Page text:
When writer’s block gets in my way, one thing that I like to do to overcome it is choose a word – any random word – and write about that for five minutes. No planning or preparation, no self-editing, no doubts getting in my way. Just write anything for five minutes.
So here’s what I’m going to do. I’ve chosen a random word, and at the end of the month I’m going to share my story. If you want to join in, I would be absolutely delighted to read what you come up with! Either type it into the comment box, or share a link. At the end of September I’ll share everyone’s writing so we’re all inspired!
This month’s inspiration is:
Just write for five minutes on Featherweight – anything at all that word inspires you to write.
This year, I became a full-time writer after twelve or so years of working in an office. Lemme tell you, that’s pretty darn exciting. It’s the only career I’ve ever really wanted, ever since I was a little girl – well, that and an artist. I remember writing stories on rainbow-coloured paper, and then drawing a cover for it with Crayola pencils. I still do my own covers sometimes, so I guess things haven’t changed that much.
Now that I’ve been officially self-employed for six months, I want to talk about one of the things that I’ve found hardest: scheduling. This is something we all have to deal with, whether we’re a student, work for a company or work for ourselves, but the thing with being self-employed is that you have a lot more freedom. And when I started out, I totally let that freedom get the better of me.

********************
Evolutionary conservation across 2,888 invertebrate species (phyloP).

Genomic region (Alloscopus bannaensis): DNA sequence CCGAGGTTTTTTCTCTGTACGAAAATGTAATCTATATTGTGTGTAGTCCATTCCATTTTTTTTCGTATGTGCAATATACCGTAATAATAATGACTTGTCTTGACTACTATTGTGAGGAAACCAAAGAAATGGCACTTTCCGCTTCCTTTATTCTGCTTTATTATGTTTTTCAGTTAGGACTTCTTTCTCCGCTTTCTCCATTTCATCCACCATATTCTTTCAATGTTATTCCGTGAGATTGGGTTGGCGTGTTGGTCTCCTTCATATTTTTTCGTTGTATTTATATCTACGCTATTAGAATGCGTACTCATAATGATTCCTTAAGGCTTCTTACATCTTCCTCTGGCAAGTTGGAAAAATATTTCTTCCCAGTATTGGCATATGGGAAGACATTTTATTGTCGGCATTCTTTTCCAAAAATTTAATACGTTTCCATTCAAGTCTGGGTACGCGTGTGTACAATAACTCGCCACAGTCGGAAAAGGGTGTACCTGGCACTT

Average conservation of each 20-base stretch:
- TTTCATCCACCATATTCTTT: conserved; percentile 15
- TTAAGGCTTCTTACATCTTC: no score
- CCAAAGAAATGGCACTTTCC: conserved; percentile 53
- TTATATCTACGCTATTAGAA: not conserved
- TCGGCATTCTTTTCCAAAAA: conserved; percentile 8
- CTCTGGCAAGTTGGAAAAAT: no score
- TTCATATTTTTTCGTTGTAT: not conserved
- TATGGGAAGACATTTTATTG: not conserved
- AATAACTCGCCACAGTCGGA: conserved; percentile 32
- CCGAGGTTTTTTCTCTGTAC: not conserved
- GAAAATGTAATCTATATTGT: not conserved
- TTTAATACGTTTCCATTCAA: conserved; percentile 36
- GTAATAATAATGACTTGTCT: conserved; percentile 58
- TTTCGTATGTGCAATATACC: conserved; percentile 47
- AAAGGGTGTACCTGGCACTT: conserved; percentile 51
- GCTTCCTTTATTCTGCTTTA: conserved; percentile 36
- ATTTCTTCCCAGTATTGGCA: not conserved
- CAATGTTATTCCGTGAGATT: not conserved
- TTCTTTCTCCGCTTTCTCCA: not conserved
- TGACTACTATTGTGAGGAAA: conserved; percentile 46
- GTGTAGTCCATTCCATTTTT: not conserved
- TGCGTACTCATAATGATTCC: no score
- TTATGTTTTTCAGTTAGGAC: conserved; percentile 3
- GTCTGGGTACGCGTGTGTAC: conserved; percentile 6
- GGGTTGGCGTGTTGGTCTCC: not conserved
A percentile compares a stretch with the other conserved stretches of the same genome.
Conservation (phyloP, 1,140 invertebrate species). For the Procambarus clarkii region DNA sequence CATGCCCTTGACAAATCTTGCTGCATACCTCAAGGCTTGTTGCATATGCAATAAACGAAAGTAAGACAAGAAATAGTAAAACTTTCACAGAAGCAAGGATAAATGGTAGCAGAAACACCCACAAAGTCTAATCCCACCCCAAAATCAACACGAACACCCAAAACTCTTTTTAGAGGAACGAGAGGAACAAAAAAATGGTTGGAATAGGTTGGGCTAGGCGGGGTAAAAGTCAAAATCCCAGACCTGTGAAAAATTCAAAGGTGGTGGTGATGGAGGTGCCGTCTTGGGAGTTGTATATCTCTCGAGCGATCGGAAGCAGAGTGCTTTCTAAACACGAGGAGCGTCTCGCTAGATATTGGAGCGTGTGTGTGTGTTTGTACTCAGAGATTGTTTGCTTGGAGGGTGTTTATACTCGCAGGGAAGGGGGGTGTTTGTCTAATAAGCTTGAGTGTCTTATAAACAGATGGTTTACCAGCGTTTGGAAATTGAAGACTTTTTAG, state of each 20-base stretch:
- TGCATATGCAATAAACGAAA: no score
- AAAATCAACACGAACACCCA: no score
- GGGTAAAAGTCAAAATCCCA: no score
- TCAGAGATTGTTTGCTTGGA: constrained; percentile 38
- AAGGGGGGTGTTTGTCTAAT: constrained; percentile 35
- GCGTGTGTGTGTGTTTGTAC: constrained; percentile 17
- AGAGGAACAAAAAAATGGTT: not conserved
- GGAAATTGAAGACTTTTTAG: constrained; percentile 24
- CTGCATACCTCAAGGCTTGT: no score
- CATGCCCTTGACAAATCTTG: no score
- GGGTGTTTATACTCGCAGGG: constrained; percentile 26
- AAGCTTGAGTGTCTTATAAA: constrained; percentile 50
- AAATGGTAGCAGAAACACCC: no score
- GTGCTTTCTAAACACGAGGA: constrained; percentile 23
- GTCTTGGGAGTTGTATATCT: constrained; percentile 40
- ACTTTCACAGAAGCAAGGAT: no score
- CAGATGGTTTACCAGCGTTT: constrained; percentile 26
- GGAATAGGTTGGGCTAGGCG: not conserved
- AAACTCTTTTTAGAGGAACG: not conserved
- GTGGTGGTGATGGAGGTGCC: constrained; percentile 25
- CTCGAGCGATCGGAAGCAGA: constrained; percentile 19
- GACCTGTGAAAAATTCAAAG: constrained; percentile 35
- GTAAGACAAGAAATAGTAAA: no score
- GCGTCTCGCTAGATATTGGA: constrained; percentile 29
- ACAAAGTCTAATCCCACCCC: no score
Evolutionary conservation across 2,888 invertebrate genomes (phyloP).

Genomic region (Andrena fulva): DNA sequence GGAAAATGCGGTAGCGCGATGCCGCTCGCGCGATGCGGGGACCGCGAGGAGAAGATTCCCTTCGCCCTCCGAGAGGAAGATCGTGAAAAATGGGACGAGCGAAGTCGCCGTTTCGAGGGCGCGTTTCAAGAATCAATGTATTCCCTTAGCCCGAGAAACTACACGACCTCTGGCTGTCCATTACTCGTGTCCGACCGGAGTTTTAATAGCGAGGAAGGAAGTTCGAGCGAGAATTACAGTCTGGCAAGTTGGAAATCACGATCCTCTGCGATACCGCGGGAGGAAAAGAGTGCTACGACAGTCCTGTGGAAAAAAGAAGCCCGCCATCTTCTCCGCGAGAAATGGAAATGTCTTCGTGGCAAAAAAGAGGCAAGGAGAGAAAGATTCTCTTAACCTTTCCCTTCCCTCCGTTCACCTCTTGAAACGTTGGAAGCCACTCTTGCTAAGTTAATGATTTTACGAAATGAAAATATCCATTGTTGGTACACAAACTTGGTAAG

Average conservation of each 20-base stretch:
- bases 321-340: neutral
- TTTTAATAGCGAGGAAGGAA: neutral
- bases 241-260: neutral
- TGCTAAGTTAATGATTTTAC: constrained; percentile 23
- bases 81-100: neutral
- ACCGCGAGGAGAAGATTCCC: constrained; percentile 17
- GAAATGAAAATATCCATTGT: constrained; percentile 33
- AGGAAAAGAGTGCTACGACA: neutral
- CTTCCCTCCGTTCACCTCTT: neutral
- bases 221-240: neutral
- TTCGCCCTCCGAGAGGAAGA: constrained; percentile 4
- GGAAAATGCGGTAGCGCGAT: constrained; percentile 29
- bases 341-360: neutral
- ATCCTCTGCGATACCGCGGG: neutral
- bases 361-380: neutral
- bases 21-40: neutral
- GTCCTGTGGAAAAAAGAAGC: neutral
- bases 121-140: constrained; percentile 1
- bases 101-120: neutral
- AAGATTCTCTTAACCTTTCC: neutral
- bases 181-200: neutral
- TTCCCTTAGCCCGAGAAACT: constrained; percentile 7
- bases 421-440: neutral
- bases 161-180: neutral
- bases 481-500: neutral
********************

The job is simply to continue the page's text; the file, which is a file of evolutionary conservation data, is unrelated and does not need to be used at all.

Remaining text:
I oscillate between being a mega-planner and totally winging it. Sometimes I’ll spend ages planning out my day, but then I’ll feel constricted by the schedule I’ve set myself and either do something completely different or spend the whole day procrastinating. Not good!
To give an example of one of these way-too-strict schedules:
10am: Wake up (I’m a total night owl, so earlier than this isn’t going to happen)
10:30-11am: Check emails
11am-12pm: Check social media
12-1pm: Lunch, watch TV
4-6pm: Writing related stuff (this could be plotting, editing, designing covers)
6-7pm: Meditation and exercise (yoga, usually)
7-8:30pm: Dinner, TV
8:30-10pm: Work-related learning (studying a course, reading writer’s websites)
10-12pm: Time for fun! (Endless tumblr scrolling, running around getting lost in Dragon Age)
12-1am: Planning the following day, finishing up any small tasks
1-2am: Reading, then bed
Wow. Pretty prescriptive, right? And that doesn’t work for me. What I’m finding much easier is just having a to-do list for the day, which might say something like:
Write chapter 2 of (insert title here)
Edit short story
Yep, I put things like ‘Lunch’ on there, because it makes me feel productive when I get to cross it out. A to-do list like that is much better for me, as it means I can do what I want when I want. I try to work roughly between lunch and dinner, but being less strict means that I’m not going to get frustrated or feel that my whole day is messed up if I get out of bed late, or end up watching a second episode of The X-Files at lunchtime (oh Netflix, you temptress).
Another thing I find important is to write the to-do list at the end of the previous day, so that as soon as I wake up I know how busy my day’s going to be, and what exactly I have to do.
Maybe this will change later; I’ve seen interviews where writers early in their career have said that they work whenever the muse takes them, but a few years later they’ve said that they have gotten much stricter with themselves and work 9-5. It’ll be interesting to see what I think in a few years!
What about you? Are you Team 9-5 or Team When Inspiration Strikes?